15. . . . . Womanism Vs Feminism . Tessa King. Evans High
4725 Words19 Pages
Womanism vs Feminism
Evans High School
“Most of us did not learn when we were young that our capacity to be self-loving would be shaped by the work we do and whether that work enhances our well-being.” – Bell Hooks
Black Feminism is a theory which argues that sexism, class oppression, gender identity, and racism are interconnected. However, womanism or white feminism is a social theory which is strictly racial and gender-based oppression of black women. Black feminism and womanism should be separated because one is focused on how different social ideologies are interconnected and the other is only racial and gender-based. For example based on the ideals of black feminism, racism and class oppression are…show more content… Racism and sexism are also important factors in black feminism. During slavery, black women were “favored” for their slave masters having sex with them. They said they were saving them from having sex with a black man who were considered animalist and brutal. Today we still face the same problem. A lot of African American women and black women in general think that there is something wrong with their sexuality because of psychological issues and habits passed down from one generation to the next. They think they have to look or dress a certain way to get acknowledged by the ‘right’ group of people. Also, the same derogatory names black men and women were being called back then, are the same names they are being called today. It’s like a cycle. Some of us weren’t taught to love ourselves or our people, we just fall into this unbreakable chain of talking down on each other, which makes room to allow others to do the same.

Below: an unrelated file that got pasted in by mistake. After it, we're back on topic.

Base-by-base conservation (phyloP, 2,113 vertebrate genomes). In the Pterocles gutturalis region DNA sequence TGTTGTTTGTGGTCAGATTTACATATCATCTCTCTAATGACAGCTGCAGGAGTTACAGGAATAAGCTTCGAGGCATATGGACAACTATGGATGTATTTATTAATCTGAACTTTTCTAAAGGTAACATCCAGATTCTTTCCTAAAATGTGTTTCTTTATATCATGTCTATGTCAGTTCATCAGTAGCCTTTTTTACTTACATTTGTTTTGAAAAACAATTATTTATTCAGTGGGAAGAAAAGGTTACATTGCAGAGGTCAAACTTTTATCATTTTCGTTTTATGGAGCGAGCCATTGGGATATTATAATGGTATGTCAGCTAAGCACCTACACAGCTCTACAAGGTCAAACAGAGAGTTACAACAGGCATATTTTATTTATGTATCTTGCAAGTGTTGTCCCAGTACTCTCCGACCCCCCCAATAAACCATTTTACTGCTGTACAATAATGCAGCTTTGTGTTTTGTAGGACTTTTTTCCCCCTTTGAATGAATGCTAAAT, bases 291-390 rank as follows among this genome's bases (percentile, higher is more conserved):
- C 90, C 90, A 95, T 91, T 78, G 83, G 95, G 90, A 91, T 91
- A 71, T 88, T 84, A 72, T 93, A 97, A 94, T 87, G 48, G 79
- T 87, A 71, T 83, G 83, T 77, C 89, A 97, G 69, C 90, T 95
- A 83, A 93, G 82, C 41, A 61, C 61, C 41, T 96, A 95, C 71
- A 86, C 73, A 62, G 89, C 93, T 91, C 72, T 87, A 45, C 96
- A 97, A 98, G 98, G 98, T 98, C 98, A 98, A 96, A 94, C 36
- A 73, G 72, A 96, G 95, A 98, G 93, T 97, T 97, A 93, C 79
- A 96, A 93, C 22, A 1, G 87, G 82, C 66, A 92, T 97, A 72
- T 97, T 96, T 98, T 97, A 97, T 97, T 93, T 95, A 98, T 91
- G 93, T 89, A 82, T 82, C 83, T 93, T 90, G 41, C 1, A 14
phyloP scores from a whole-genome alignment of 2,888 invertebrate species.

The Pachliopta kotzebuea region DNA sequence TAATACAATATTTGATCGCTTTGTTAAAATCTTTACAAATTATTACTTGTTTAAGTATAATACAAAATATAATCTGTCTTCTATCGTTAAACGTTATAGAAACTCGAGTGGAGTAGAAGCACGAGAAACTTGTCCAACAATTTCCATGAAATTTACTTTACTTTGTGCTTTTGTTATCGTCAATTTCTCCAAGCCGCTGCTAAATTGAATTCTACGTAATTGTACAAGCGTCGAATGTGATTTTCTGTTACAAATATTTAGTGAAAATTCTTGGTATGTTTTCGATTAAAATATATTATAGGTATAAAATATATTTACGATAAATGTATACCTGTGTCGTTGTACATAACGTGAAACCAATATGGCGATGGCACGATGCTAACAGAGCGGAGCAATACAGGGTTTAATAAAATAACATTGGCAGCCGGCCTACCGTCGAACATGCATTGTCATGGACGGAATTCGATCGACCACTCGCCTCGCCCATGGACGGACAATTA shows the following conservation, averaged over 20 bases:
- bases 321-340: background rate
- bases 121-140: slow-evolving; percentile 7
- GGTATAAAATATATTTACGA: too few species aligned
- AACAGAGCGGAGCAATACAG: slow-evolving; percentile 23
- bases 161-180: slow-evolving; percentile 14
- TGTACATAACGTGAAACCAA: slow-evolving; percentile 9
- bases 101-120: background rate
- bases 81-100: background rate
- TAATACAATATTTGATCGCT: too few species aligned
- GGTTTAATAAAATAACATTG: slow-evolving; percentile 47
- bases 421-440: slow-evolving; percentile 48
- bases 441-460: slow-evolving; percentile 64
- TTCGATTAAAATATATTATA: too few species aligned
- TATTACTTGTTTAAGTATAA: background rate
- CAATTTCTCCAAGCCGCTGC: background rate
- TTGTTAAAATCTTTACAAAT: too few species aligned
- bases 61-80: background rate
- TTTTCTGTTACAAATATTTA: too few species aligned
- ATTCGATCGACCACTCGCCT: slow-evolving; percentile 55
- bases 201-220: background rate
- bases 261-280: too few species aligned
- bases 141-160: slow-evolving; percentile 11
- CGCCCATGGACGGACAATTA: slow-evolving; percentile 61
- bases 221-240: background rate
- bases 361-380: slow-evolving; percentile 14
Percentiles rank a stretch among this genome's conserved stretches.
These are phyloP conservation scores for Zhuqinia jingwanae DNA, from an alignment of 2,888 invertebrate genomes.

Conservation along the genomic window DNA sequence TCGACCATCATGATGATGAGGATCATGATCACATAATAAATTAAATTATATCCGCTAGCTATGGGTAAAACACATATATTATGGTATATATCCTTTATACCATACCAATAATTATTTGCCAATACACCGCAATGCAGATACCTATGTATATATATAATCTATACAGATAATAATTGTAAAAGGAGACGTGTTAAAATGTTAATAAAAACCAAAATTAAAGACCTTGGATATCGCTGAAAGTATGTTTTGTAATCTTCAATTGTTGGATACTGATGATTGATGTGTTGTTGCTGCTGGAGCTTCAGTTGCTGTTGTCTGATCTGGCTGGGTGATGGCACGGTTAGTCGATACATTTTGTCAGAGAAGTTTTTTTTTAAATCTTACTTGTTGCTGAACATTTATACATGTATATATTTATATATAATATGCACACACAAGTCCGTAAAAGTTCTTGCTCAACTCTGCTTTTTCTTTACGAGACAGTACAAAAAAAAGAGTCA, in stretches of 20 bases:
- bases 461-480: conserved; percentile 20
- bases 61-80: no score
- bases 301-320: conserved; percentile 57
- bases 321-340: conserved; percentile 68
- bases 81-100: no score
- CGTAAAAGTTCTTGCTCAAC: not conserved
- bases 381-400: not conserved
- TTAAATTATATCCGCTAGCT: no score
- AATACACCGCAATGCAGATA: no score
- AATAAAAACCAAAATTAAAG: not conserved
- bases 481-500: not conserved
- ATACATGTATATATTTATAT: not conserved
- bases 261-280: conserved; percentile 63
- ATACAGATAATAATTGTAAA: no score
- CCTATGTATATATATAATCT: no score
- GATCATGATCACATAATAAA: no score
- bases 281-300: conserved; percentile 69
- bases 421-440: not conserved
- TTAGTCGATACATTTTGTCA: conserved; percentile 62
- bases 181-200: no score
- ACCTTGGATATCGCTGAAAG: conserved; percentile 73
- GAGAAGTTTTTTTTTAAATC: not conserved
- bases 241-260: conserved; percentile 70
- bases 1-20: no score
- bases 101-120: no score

Black women are discriminated against in different ways that not many people would think about. “Crenshaw argues that Black women are discriminated against in ways that often do not fit neatly within the legal categories of either “racism” or “sexism”—but as a combination of both racism and sexism. Yet the legal system has generally defined sexism as based upon an unspoken reference to the injustices confronted by all (including white) women,